Everything has changed since the COVID-19 pandemic. Not just in terms of legislation and tax laws, but also in terms of what clients need from their accountants today — and that’s business advice. The problem is many accountants don’t consider themselves advisors. They struggle to understand the definition, let alone provide the service.
It’s hard to tell a CPA how to offer advisory services because it’s so specific to firms and peoples’ practices. There really isn’t a boilerplate, standard way of going about it once you start getting into the nuances of how advisory is delivered.
In the past, those at the forefront of this radical movement have been trying to convince the masses that advisory and value pricing was the way to go. Finally, things are changing and accountants want to learn how to offer advisory services, which is huge.
With so much debate about what advisory is, the profession needs a more uniform definition to build upon.
“When I think about advisory, it is a business model that is proactively forward-looking, service-oriented on an ongoing basis that is centered around helping clients achieve their goals and dreams,” said Jasen Stine, tax and accounting education leader at Intuit.
This is a pretty solid definition, folks!
Now that you know what it means, you can start to figure out how advisory fits into tax, bookkeeping, audit — all of it. Once you can package it, you can sell it, and it becomes easier for people to understand.
Getting started is an evolution
“What I’m seeing is a shift from, ‘Well, I’ll think about it,’ kind of a reaction to, ‘You know what? We’re getting serious about this,’” said Stine.
A shift to advisory starts with a top-down view of the firm.
“Go back and take a look at your vision, your strategy, your plan, and your goals,” he said.
Stine also suggests you really think about the impact you and your firm want to have on your community and the people around you. If you build it together, the kind of culture that will support advisory in a sustainable, meaningful way is possible. No more silos!
But the transition to advisory is a tough one. The demand is there in terms of accountants who want to learn this stuff. But the time to do it can be so difficult to balance.
“What I always say is that the more you evolve, the more capacity you get,” said Stine. “When you get more capacity, you can spend more time continuing to change. But it all starts with the first step.”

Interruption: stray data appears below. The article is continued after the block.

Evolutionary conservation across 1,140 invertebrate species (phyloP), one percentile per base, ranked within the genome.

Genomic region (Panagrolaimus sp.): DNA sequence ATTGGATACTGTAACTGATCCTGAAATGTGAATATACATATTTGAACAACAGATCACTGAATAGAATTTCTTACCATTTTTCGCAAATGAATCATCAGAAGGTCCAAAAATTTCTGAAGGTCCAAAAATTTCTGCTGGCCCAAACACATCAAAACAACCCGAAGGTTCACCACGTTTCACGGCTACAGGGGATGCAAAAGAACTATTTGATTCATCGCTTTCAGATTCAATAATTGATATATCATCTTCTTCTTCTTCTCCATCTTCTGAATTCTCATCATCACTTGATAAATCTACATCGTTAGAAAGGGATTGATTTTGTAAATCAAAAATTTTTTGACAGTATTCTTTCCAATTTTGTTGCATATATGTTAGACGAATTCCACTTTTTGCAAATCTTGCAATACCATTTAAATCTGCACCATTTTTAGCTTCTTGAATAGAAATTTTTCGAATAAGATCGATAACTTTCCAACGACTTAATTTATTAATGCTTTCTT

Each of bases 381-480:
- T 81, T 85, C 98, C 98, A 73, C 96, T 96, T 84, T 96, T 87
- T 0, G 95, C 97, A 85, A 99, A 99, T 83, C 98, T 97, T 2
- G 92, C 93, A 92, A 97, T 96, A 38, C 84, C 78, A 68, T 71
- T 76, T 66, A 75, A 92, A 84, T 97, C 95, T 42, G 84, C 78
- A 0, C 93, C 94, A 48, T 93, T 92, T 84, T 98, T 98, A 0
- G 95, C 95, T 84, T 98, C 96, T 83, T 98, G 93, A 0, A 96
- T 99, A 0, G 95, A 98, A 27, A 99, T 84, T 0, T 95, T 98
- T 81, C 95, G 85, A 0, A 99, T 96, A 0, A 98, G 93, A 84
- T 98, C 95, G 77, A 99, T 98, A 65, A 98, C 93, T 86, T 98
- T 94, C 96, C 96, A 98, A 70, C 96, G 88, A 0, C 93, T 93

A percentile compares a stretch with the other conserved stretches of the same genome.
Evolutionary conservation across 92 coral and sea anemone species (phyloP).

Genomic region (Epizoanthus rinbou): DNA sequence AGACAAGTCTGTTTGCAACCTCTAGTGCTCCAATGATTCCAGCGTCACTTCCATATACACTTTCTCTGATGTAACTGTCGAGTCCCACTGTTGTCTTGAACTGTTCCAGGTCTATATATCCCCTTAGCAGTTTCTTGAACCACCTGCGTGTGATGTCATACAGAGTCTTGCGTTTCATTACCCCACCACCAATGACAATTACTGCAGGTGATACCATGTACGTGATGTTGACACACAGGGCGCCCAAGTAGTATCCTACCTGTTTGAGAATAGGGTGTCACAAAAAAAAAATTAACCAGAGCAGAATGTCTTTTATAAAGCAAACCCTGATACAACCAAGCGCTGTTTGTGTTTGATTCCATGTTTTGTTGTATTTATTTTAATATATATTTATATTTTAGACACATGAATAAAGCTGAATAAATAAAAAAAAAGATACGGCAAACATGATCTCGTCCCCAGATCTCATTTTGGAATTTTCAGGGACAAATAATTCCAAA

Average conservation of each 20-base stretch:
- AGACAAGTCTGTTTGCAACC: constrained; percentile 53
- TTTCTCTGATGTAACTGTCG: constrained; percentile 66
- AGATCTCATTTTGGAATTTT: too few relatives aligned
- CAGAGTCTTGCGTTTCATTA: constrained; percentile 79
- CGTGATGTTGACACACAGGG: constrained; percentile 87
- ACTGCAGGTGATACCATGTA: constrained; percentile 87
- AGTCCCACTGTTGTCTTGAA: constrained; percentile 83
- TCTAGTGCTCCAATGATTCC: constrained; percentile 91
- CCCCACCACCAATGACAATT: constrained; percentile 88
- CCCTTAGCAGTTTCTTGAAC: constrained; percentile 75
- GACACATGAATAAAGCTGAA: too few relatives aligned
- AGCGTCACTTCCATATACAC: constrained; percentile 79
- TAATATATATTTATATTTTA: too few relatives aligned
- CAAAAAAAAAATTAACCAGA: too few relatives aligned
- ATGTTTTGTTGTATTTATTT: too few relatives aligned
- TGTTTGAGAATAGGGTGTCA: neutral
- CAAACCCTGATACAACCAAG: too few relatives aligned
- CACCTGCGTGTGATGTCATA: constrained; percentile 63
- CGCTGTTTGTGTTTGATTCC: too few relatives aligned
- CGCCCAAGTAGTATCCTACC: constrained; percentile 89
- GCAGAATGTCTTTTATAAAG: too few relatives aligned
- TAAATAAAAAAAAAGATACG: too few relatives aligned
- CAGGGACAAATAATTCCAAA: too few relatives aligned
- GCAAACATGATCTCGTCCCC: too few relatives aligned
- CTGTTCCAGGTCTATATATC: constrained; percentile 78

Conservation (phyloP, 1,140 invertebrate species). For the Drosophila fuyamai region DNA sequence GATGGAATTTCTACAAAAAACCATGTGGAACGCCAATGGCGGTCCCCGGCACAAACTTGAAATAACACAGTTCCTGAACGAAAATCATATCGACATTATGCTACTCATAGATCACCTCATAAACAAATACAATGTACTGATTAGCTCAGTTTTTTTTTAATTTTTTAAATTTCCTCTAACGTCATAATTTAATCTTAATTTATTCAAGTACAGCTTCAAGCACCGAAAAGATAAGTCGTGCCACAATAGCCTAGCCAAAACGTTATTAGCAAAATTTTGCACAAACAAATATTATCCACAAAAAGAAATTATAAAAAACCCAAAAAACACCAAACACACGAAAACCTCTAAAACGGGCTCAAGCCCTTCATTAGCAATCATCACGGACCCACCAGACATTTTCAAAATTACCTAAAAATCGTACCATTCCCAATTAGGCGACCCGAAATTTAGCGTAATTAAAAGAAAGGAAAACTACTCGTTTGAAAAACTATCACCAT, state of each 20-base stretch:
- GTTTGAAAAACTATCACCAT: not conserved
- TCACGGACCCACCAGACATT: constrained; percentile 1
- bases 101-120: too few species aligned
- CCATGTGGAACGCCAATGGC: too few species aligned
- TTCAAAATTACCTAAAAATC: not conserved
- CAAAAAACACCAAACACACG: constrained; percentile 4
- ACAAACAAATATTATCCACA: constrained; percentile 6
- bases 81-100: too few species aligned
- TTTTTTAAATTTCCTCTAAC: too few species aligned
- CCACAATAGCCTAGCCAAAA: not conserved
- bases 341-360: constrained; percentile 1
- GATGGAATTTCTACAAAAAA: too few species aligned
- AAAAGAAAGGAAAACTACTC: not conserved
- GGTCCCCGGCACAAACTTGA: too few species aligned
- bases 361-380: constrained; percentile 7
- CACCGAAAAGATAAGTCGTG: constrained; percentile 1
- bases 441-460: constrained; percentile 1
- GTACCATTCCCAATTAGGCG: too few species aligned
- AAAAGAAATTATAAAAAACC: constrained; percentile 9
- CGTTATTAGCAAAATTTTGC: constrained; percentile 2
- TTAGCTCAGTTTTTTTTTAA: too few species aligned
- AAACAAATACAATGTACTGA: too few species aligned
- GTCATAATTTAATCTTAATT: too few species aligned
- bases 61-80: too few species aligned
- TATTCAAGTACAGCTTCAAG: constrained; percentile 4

Helping younger professionals move to advisory
Most partners are already great advisors and they are not the ones who need advisory training. Instead, we need to look at younger professionals so they’re comfortable having advisory conversations with clients on their own. There is a benefit to the newness of being in the accounting profession.
“What I would suggest to [younger professionals] is to go learn about the value pricing models as you start to build your client base,” said Stine. “Because the compliance work is going to be there anyway, but [the clients] aren’t going to value that.”
That’s why staff need to be able to move the conversation to advisory services. For example, make sure they know how to say something like: “Yes, we can do your taxes, but here are three other ways you can work with us and get value out of a monthly subscription.”
And that’s where real expertise comes in — helping clients grow and succeed. But what about the doubt that many young professionals have in their own skills and abilities?
“You’re smarter than you’re probably giving yourself credit for,” Stine said. “You’d be surprised at just simply being an outside person who’s focused on the financial health of the business, what you can offer as an insight.”
Technology creates capacity for advisory and innovation
Technology’s role is only just beginning to come to the surface in accounting firms. Stine predicts that the remote work revolution will continue, with better, more intentional experiences, and that automation will take even more of the manual, compliance-driven work off your plate. The question then becomes what will you do with all that time?
You could choose to go home early, after all — you don’t have to work crazy hours to get the same result. Or you can use the time freed up by automation for innovation that will transform your firm. Spend more time brainstorming how to solve clients’ problems or just talking to their business owners to find out what’s going on day-to-day.
As an added bonus, “top talent wants to work at innovative firms,” said Stine.
This is about more than technology; it’s about creating a culture of innovation.
Accountants will be able to lean into their passions and skill sets the more that they become advisors. When you let technology in, understand and embrace new or different processes, and be open to evolving yourself and your firm, great things can happen. Of course, accountants don’t have to travel that road alone; they’ll likely need some help to get to where they’re going.
As the conversations around advisory keep getting louder, firms will need to figure out how they want to fit into this movement. Once the big picture is clearer, accountants can then look at how their firm’s processes and culture can better support a transition to advisory. COVID-19 has really propelled the accounting industry forward by many years, and what’s in store for the future of accounting is just so cool.